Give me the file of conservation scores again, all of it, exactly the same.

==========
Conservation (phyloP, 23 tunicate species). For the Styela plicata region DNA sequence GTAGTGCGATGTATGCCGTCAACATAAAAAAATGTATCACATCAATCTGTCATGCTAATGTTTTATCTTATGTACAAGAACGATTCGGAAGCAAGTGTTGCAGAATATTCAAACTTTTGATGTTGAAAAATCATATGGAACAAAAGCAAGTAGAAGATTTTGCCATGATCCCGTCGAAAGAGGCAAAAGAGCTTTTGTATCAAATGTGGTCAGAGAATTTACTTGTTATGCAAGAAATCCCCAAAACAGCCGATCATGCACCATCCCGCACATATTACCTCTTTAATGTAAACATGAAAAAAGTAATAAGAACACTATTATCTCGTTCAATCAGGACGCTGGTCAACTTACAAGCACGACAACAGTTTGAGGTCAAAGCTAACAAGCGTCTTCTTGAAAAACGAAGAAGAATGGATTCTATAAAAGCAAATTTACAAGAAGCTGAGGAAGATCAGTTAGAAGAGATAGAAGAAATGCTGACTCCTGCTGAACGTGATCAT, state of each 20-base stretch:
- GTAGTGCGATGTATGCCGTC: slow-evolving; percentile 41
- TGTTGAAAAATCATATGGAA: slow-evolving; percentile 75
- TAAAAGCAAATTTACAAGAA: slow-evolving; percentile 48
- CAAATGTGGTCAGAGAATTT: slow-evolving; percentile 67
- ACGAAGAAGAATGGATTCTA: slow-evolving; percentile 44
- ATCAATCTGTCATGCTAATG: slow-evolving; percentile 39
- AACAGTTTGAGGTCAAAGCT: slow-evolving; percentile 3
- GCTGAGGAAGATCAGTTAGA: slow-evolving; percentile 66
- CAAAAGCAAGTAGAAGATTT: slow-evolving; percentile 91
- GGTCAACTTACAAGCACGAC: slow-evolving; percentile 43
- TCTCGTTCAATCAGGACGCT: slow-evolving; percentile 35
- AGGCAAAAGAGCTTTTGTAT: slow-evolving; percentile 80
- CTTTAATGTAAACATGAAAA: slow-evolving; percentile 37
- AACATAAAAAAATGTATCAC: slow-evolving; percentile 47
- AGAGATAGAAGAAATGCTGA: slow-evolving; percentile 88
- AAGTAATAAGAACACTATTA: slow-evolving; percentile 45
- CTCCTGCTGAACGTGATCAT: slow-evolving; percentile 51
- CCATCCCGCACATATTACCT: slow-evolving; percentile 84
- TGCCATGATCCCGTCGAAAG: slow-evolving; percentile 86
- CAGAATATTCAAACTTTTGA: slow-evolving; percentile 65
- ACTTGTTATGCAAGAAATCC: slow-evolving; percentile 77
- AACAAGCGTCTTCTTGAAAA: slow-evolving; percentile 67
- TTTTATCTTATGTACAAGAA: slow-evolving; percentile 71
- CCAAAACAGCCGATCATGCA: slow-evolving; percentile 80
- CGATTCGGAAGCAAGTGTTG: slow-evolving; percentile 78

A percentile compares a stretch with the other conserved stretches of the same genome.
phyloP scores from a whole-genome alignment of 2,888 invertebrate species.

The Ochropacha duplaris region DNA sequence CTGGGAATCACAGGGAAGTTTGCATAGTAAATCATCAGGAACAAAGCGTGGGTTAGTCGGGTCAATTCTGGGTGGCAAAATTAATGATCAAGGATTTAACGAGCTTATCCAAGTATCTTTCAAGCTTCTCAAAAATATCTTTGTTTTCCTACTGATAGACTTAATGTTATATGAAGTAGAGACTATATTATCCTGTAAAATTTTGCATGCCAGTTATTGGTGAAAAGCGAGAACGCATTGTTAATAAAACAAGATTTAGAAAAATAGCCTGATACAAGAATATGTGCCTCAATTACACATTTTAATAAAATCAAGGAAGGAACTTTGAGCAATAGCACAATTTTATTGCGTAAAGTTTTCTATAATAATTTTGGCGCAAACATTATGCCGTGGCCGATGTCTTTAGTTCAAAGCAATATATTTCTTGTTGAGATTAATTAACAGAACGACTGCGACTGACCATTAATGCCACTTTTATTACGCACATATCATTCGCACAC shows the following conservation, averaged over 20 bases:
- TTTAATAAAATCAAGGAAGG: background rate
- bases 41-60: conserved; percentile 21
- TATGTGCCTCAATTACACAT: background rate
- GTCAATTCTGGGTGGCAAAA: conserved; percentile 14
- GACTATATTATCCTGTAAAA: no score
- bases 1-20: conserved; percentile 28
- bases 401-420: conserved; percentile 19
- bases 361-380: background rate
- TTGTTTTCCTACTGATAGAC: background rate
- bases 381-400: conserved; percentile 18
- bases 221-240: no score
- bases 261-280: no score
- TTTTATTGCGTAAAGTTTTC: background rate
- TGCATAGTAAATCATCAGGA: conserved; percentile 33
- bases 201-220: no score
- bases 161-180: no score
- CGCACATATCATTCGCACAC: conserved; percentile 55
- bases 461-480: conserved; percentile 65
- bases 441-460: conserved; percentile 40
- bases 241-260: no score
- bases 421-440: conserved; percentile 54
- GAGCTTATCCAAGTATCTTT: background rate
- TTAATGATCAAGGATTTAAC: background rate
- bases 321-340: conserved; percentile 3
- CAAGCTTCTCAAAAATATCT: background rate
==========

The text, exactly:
Conservation (phyloP, 23 tunicate species). For the Styela plicata region DNA sequence GTAGTGCGATGTATGCCGTCAACATAAAAAAATGTATCACATCAATCTGTCATGCTAATGTTTTATCTTATGTACAAGAACGATTCGGAAGCAAGTGTTGCAGAATATTCAAACTTTTGATGTTGAAAAATCATATGGAACAAAAGCAAGTAGAAGATTTTGCCATGATCCCGTCGAAAGAGGCAAAAGAGCTTTTGTATCAAATGTGGTCAGAGAATTTACTTGTTATGCAAGAAATCCCCAAAACAGCCGATCATGCACCATCCCGCACATATTACCTCTTTAATGTAAACATGAAAAAAGTAATAAGAACACTATTATCTCGTTCAATCAGGACGCTGGTCAACTTACAAGCACGACAACAGTTTGAGGTCAAAGCTAACAAGCGTCTTCTTGAAAAACGAAGAAGAATGGATTCTATAAAAGCAAATTTACAAGAAGCTGAGGAAGATCAGTTAGAAGAGATAGAAGAAATGCTGACTCCTGCTGAACGTGATCAT, state of each 20-base stretch:
- GTAGTGCGATGTATGCCGTC: slow-evolving; percentile 41
- TGTTGAAAAATCATATGGAA: slow-evolving; percentile 75
- TAAAAGCAAATTTACAAGAA: slow-evolving; percentile 48
- CAAATGTGGTCAGAGAATTT: slow-evolving; percentile 67
- ACGAAGAAGAATGGATTCTA: slow-evolving; percentile 44
- ATCAATCTGTCATGCTAATG: slow-evolving; percentile 39
- AACAGTTTGAGGTCAAAGCT: slow-evolving; percentile 3
- GCTGAGGAAGATCAGTTAGA: slow-evolving; percentile 66
- CAAAAGCAAGTAGAAGATTT: slow-evolving; percentile 91
- GGTCAACTTACAAGCACGAC: slow-evolving; percentile 43
- TCTCGTTCAATCAGGACGCT: slow-evolving; percentile 35
- AGGCAAAAGAGCTTTTGTAT: slow-evolving; percentile 80
- CTTTAATGTAAACATGAAAA: slow-evolving; percentile 37
- AACATAAAAAAATGTATCAC: slow-evolving; percentile 47
- AGAGATAGAAGAAATGCTGA: slow-evolving; percentile 88
- AAGTAATAAGAACACTATTA: slow-evolving; percentile 45
- CTCCTGCTGAACGTGATCAT: slow-evolving; percentile 51
- CCATCCCGCACATATTACCT: slow-evolving; percentile 84
- TGCCATGATCCCGTCGAAAG: slow-evolving; percentile 86
- CAGAATATTCAAACTTTTGA: slow-evolving; percentile 65
- ACTTGTTATGCAAGAAATCC: slow-evolving; percentile 77
- AACAAGCGTCTTCTTGAAAA: slow-evolving; percentile 67
- TTTTATCTTATGTACAAGAA: slow-evolving; percentile 71
- CCAAAACAGCCGATCATGCA: slow-evolving; percentile 80
- CGATTCGGAAGCAAGTGTTG: slow-evolving; percentile 78

A percentile compares a stretch with the other conserved stretches of the same genome.
phyloP scores from a whole-genome alignment of 2,888 invertebrate species.

The Ochropacha duplaris region DNA sequence CTGGGAATCACAGGGAAGTTTGCATAGTAAATCATCAGGAACAAAGCGTGGGTTAGTCGGGTCAATTCTGGGTGGCAAAATTAATGATCAAGGATTTAACGAGCTTATCCAAGTATCTTTCAAGCTTCTCAAAAATATCTTTGTTTTCCTACTGATAGACTTAATGTTATATGAAGTAGAGACTATATTATCCTGTAAAATTTTGCATGCCAGTTATTGGTGAAAAGCGAGAACGCATTGTTAATAAAACAAGATTTAGAAAAATAGCCTGATACAAGAATATGTGCCTCAATTACACATTTTAATAAAATCAAGGAAGGAACTTTGAGCAATAGCACAATTTTATTGCGTAAAGTTTTCTATAATAATTTTGGCGCAAACATTATGCCGTGGCCGATGTCTTTAGTTCAAAGCAATATATTTCTTGTTGAGATTAATTAACAGAACGACTGCGACTGACCATTAATGCCACTTTTATTACGCACATATCATTCGCACAC shows the following conservation, averaged over 20 bases:
- TTTAATAAAATCAAGGAAGG: background rate
- bases 41-60: conserved; percentile 21
- TATGTGCCTCAATTACACAT: background rate
- GTCAATTCTGGGTGGCAAAA: conserved; percentile 14
- GACTATATTATCCTGTAAAA: no score
- bases 1-20: conserved; percentile 28
- bases 401-420: conserved; percentile 19
- bases 361-380: background rate
- TTGTTTTCCTACTGATAGAC: background rate
- bases 381-400: conserved; percentile 18
- bases 221-240: no score
- bases 261-280: no score
- TTTTATTGCGTAAAGTTTTC: background rate
- TGCATAGTAAATCATCAGGA: conserved; percentile 33
- bases 201-220: no score
- bases 161-180: no score
- CGCACATATCATTCGCACAC: conserved; percentile 55
- bases 461-480: conserved; percentile 65
- bases 441-460: conserved; percentile 40
- bases 241-260: no score
- bases 421-440: conserved; percentile 54
- GAGCTTATCCAAGTATCTTT: background rate
- TTAATGATCAAGGATTTAAC: background rate
- bases 321-340: conserved; percentile 3
- CAAGCTTCTCAAAAATATCT: background rate